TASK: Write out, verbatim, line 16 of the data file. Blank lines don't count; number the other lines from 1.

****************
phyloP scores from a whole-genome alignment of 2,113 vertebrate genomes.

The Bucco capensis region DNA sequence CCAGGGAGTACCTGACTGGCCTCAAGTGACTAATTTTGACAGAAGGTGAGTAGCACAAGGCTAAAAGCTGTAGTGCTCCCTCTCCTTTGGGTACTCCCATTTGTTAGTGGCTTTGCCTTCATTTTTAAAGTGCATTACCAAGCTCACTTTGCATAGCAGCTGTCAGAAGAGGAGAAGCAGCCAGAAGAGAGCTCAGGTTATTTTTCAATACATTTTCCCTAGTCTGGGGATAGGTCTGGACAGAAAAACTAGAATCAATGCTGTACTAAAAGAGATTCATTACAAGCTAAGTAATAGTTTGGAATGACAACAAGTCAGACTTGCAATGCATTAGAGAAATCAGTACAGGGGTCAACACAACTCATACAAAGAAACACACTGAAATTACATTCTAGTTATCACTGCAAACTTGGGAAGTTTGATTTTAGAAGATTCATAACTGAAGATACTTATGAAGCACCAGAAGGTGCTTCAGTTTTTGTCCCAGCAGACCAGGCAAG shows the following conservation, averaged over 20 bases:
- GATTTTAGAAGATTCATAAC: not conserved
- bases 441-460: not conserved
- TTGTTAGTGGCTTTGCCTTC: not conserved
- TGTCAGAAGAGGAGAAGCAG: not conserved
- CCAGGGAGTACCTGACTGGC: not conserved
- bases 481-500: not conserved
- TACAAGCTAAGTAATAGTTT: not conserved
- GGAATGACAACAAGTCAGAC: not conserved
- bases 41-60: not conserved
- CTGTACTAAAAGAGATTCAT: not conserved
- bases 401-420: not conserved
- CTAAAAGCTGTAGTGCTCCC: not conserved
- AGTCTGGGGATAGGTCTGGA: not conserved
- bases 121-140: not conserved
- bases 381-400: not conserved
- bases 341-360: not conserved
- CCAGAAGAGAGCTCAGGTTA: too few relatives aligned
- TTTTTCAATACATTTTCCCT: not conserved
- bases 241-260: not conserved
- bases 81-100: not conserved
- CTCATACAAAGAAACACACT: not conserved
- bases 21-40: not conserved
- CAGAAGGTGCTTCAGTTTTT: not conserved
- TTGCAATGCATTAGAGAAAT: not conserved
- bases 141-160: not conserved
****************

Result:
- bases 121-140: not conserved